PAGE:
Low Interest Rates
With the UK interest rate curve not showing any increase to rates until the end of next year, 3.5% fixed mortgages and between 2 – 3% (currently) make property purchase a bargain for those who have the money to pay the deposits. Let us assume you put 25% down on a flat at the London average price of £350k. Your mortgage will be £262k and interest only repayments would be 7.5k or £656 per month! You can’t even rent a decent place in London for that amount.
As the world grows and while each central bank keeps the printing presses buzzing, inflation will always be present. The erosion of nominal cash makes saving a nightmare (saving rates of 0.5% vs inflation of 5% = real savings rate of -4.5%) and so many people will look to transfer their money in an asset class instead. For regular people who cannot and don’t want to purchase gold bars in order to avoid the debasement of currency, properties become an attractive store of value.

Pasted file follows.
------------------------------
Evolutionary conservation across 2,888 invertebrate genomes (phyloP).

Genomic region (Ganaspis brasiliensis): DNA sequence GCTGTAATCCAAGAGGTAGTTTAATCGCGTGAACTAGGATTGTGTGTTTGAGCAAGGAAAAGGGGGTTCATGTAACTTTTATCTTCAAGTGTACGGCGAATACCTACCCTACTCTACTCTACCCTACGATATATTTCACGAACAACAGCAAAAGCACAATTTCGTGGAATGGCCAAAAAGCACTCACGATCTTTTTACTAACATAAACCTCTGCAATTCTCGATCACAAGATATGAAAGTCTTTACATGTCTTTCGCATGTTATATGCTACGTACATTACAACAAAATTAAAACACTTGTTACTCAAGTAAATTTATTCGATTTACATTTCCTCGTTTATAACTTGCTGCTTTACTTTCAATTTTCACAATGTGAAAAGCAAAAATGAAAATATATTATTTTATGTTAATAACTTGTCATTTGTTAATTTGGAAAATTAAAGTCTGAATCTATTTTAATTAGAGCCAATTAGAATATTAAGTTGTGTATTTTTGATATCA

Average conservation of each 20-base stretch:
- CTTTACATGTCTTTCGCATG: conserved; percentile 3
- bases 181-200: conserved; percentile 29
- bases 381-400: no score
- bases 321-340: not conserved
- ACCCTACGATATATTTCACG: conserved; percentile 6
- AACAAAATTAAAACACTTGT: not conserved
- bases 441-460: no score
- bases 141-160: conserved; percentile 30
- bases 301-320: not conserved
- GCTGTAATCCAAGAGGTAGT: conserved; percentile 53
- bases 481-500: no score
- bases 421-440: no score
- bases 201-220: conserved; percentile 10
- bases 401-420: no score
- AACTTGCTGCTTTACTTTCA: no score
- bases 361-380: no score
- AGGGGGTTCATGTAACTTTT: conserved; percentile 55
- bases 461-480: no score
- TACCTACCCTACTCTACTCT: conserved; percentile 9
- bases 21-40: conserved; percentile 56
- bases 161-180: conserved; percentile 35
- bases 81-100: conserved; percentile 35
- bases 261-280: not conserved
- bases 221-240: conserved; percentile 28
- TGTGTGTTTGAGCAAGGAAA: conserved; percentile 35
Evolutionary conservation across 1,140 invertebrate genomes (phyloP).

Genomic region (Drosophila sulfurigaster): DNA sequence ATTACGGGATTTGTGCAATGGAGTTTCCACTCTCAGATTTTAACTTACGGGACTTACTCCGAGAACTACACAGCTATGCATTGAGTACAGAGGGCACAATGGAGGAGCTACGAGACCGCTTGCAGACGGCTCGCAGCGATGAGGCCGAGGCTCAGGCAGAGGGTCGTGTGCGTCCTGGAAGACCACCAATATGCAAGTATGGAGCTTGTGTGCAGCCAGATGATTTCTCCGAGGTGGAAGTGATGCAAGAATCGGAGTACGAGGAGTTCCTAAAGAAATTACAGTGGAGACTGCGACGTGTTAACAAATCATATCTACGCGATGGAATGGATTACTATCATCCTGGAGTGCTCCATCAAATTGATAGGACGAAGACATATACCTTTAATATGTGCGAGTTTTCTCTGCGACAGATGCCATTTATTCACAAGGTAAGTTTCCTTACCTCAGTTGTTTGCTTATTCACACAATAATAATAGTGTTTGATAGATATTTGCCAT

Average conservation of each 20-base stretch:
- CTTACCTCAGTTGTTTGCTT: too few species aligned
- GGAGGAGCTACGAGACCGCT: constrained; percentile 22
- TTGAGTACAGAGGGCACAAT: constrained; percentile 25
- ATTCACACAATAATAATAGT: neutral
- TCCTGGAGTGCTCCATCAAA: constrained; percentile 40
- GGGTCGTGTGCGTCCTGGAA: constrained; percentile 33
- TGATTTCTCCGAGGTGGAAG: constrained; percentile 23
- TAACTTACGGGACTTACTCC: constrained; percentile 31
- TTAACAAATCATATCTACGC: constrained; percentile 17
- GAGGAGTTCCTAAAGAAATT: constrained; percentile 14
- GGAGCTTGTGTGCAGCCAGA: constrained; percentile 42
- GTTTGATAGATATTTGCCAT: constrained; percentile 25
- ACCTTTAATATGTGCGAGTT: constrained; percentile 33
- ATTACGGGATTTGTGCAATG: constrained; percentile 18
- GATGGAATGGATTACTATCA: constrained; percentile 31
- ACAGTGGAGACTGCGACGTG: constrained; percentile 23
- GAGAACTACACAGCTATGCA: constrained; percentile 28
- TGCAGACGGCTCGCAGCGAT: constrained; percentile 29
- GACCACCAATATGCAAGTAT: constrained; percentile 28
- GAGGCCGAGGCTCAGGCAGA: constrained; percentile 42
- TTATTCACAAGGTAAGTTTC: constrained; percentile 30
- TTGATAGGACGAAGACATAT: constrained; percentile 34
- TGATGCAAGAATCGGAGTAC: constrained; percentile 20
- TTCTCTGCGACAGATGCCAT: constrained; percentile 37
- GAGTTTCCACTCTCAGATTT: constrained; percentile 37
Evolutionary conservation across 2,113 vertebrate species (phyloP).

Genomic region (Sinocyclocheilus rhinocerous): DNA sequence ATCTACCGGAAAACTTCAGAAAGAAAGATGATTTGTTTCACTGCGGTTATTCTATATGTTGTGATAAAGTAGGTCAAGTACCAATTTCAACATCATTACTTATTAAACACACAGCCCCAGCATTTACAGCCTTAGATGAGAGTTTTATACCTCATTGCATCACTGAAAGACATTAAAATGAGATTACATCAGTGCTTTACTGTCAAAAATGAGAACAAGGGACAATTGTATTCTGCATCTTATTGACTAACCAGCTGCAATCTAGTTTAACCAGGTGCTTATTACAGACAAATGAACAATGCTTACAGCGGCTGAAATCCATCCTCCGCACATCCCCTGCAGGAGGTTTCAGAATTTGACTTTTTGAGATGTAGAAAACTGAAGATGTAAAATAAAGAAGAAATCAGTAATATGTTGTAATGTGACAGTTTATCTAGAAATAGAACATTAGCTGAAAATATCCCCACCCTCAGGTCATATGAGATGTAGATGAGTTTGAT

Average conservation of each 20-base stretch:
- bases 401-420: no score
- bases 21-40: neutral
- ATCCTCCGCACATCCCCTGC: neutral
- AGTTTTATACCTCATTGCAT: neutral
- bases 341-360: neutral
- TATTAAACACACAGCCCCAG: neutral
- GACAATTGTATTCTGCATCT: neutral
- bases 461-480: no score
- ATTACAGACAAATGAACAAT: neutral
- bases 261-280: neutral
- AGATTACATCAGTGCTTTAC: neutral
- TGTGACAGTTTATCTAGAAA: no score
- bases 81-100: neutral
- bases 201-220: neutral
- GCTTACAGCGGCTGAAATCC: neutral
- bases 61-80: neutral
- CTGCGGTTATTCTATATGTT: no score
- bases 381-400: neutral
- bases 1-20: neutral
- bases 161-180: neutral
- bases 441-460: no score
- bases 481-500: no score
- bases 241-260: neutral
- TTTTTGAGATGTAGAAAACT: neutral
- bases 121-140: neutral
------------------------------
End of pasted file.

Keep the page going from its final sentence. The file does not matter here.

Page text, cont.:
As announced this week and commented on by yours truly: The governments new buy scheme will allow first time buyers a 95% mortgage for new builds up to a value of £500,000! This offer extends to 100,000 buyers which would equate to an average estimate of £25bn in housing stock (more than all UK housebuilders combined). If you want to see what effect a stimulus like this does, just look at the stock market after the government injected liquidity via QE
Bank of Mum and Dad
Being blunt, if your parents bought a flat or house in the late 90′s to early 2000′s for £300k or more, they are asset millionaires by now. Furthermore, enjoying their prime working lifetimes in one of the largest credit bubbles in the 20th century, they are likely to have some form of savings. As a result more and more people are using their parents for loans, or even going through the Lend a Hand Schemes, where mortgage companies give 95% mortgages if parents hold X amount of savings in the parent banks.